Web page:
It is, amongst all the chaos, important to know that even though we are seeing brutal images, many people are all right, and active, each in their own way. Lack of trust, disbelief fact and rumor seem to have created an atmosphere in which anything can and will happen. So wait. And demonstrate your support. 

PS: The media blackout was imposed in order to generate some media of my and our own. Click!


Popular posts from this blog

IGAF: Lying on Camera // Astounding Armaments

Nizar Qabbani wrote his epic poem "When Will They Announce the Death of Arabs" in 1994.

He was living in London at the time, far from his native Syria, watching the world he had grown up in and represented as a diplomat from afar. America had launched operation Desert Storm- a storm that lasts to this day- two years prior, and marked 1993 with the launch of 23 cruise missiles on Iraq. Qabbani will die of a heart attack in 1998.

In 18 stanzas, he explores the wishes and dreams he once carried, describes, however tribes and nations at war, that believe that secret services (like a cold, or a headache) are part of some heavenly order. He bemoans that the idea of the "Arab Nation" (possibly derived from the Pan-Arabist ideology that was crystallised during the Nasser years) has never come into being. He has been trying to draw a picture all his life, but his crayons have been taken away. He has watched wars- on TV, he has tried to imagine the idea of a peaceful Arab unio…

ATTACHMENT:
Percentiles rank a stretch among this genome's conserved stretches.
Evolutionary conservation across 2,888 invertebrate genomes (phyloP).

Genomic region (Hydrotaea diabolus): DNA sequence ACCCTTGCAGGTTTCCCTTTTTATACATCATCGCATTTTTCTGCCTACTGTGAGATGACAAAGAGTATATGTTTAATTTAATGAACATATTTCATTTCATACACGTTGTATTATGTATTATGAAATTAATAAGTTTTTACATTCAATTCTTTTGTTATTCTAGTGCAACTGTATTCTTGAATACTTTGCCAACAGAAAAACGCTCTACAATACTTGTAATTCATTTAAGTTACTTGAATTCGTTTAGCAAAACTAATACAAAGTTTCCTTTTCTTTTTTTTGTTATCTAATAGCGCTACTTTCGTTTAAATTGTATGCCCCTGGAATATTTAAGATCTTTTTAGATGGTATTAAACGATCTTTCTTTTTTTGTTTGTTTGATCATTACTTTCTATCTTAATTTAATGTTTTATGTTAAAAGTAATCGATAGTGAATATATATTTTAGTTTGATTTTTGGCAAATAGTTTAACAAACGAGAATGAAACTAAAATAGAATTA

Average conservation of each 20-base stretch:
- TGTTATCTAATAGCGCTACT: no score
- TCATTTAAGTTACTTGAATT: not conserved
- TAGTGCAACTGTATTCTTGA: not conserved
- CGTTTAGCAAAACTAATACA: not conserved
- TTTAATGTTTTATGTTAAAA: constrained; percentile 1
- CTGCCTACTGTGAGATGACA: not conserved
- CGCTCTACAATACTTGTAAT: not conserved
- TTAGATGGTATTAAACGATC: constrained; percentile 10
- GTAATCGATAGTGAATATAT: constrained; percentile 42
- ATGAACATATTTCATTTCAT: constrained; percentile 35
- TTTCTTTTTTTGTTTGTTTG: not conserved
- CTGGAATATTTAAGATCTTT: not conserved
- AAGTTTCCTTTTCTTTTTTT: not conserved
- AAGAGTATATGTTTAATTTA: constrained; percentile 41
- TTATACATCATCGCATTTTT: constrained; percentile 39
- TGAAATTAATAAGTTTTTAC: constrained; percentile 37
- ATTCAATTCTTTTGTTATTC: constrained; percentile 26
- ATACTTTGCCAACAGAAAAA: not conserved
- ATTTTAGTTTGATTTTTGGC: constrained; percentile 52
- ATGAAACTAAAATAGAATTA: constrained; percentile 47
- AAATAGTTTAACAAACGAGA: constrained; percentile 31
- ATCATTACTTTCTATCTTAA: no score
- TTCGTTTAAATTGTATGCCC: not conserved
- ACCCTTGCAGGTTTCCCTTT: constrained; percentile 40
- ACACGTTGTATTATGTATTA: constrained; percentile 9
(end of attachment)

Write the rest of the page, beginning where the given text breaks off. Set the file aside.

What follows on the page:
In Taheyya we Trust - How an Egyptian bellydancer found her posthumous stage in Berlin

“You should have winked at her,” Aida said dismissively, as if such a possibility had been imaginable for someone as timid as I was. Tahia Carioca was the most stunning and long-lived of the Arab world’s Eastern dancers (belly-dancers, as they are called today).
Edward Said, Farewell to Taheyya

My story with Taheyya begins in the summer of 2016, at Bulbuls Caféin Görlitzer Str. in Berlin. It ends two blocks down on Wiener Str 17. 

Bulbuls is a café and art space around my corner that I have grown to like to sit in and drink smoothies (1). He had commissiond us- a crew of Syrian and Egyptian artists, as well as myself, to paint the walls inside the café. El Tenneen (the Dragon) is the one who ended up drawing Sheikh Imam, with the help of Salam Alhassan (known as Salahef/ Turtles) and Sulafa Hijazis (whom we call El Hayya/The Snake’s) beamers’ illumination. The Sheikh sits happily in the place to this day and Crew El-Zoo was born.

Tenneen had the advantage of knowing immediately what he wa…

Two minutes: Addiction is Life is Yellow.

Addiction is a much-maligned, muddy word. Until (ca.) the 18th century, it connoted tendency and drive, rather than (self-) affliction. Opium changed that- reportedly. 
Lives described as addiction: to the approval and company of peers, to power and its accumulation, to enjoyment and personal satisfaction (to some people, this may be suffering) and to basics such as air, food, water… and possibly even living. When framed this way, and defined in reference to this word, life suddenly becomes a selfish pursuit in which the living will do anything to get their fix, devoted addicts all. 
On that note: Marylin Manson - I Don't Like the Drugs, But the Drugs Like Me. 
Also: Addiction is apparently yellow.